With travel bans in place due to the global pandemic, it pains us to know that people are separated from their families and friends. With gyms and fitness centres closed, many of us are struggling to keep fit. Local professional athletes, Herlene Yu (triathlete), Radeem Rahman (pro-MMA fighter) and Ng Ming Wei (taekwondo athlete) are especially feeling the heat. These professionals share their experiences adapting to training in the new ‘norm’ and how you can adapt too!
18 May 2020 / By SGN
In April, Singapore announced for a month-long, later extended till June, ‘circuit breaker’ that mandated for stay-home measures and temporary closure of businesses which includes gyms and fitness facilities. Community fitness corners and sports stadiums were cordoned off shortly after the start of the circuit breaker as part of heightened measures to curb social interactions. Singapore’s professional athletes are feeling the heat – these measures have no doubt impacted their training which could affect performance.
For a close-combat sport like taekwondo, professional athlete Ming Wei Ng faced a challenge – he is unable to train with sparring partners, which is “very important for preparations.” In fact, Ming Wei was training for the Tokyo Olympics Qualifiers in Norway when the virus broke out and had only returned to Singapore in April.
To ensure the safety of athletes, staff and spectators, competitions are being cancelled or postponed until further notice – the Tokyo Olympics have since been postponed to 2021. Professional MMA fighter, Radeem Rahman shares a similar situation as Ming Wei. He was looking forward to competing in various competitions this year, but plans are on pause and training sessions have taken a hit.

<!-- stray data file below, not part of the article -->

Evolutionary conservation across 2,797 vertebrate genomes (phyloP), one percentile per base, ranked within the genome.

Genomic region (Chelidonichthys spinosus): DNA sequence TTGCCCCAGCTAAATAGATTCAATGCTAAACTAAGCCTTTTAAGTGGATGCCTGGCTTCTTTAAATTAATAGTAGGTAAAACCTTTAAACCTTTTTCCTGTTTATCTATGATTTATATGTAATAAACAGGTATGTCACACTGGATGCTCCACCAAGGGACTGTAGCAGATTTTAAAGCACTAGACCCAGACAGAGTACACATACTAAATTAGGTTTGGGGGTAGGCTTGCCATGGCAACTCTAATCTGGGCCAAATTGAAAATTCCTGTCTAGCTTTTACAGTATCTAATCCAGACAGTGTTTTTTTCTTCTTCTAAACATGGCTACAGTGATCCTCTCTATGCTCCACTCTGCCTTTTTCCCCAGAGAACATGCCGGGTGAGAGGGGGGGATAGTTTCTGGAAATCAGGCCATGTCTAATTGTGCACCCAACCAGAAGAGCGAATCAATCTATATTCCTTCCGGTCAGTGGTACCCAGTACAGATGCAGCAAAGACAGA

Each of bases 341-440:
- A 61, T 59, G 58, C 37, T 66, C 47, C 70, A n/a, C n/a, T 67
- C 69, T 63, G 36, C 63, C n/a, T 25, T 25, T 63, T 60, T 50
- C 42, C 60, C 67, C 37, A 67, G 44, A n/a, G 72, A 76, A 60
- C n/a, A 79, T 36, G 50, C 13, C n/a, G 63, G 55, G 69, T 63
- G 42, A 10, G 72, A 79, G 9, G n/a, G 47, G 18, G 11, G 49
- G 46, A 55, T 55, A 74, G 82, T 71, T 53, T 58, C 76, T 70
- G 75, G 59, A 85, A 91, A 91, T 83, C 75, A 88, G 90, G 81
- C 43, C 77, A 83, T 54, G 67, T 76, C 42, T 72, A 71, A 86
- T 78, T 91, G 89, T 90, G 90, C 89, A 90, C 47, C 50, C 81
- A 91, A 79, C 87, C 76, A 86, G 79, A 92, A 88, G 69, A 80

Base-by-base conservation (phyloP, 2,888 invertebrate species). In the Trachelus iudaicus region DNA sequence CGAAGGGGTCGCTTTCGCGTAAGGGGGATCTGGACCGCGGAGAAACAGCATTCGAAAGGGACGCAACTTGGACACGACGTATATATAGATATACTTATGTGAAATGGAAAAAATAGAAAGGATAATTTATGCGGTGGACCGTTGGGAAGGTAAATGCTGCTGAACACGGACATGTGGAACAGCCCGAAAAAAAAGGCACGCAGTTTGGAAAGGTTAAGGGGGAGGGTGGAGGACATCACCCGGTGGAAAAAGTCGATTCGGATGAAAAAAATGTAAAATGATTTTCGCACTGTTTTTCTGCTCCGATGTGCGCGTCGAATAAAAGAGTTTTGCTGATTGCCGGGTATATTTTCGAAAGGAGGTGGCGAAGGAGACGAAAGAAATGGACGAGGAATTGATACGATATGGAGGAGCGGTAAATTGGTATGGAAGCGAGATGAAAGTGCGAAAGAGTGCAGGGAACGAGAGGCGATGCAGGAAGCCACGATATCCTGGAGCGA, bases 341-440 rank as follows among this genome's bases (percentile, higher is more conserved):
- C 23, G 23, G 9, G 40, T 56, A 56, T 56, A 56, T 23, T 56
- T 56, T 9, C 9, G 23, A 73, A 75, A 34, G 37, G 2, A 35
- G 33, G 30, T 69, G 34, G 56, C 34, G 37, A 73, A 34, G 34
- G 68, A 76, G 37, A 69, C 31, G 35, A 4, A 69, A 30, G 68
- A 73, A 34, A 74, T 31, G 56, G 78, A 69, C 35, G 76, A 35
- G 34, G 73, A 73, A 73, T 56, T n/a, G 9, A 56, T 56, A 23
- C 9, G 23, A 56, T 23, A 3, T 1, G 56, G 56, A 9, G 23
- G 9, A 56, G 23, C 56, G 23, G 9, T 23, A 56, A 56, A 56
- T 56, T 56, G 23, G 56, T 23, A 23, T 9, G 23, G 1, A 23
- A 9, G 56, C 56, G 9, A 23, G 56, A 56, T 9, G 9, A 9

“I still need a partner to drill and do live situation. Only certain things can be focused on such as shadowboxing, solo drill on movements and techniques,” Radeem says. Similarly, Ming Wei has been relying on visualisation and mental skills to train. He shares that when he practices his kicks and movements at home, he tries to visualise his opponents, which is “similar to shadowboxing but taekwondo-style.”
He is also taking the time to work on the basics. “As the tournament season for taekwondo is peppered with many tournaments throughout the year, it is not often that I get the chance to sit down and slowly work on the technical fundamentals of my kicks. I am therefore using this period to train to kick harder, faster and more accurately,” Ming Wei says.
Herlene (pictured) has been getting creative in her training.
When you are closed in by the four walls, training has to get a little creative. For triathlete Herlene Yu, whose sports consist of swimming, biking, and running, the stay-home measures have brought about a new way to train. While unable to access any swimming pools, Herlene has been using stretch cords to simulate swimming in the pool. She cycles at home on a wind trainer while on “Zwift”, an app that allows cyclists from all over the world to ride together virtually to keep in touch with her teammates; and she goes for runs around her neighbourhood.
Coping with the new normal – the wifi is the limit
The outdoor characteristics of triathlons is a complete parallel to training at home, and Herlene shares that stay-home measures can take a toll on her emotional and mental front. She was actively training under a programme in Australia when news of border closures prompted her and her sister to quickly get on the last flight home – just before SIA suspends all flights from Australia.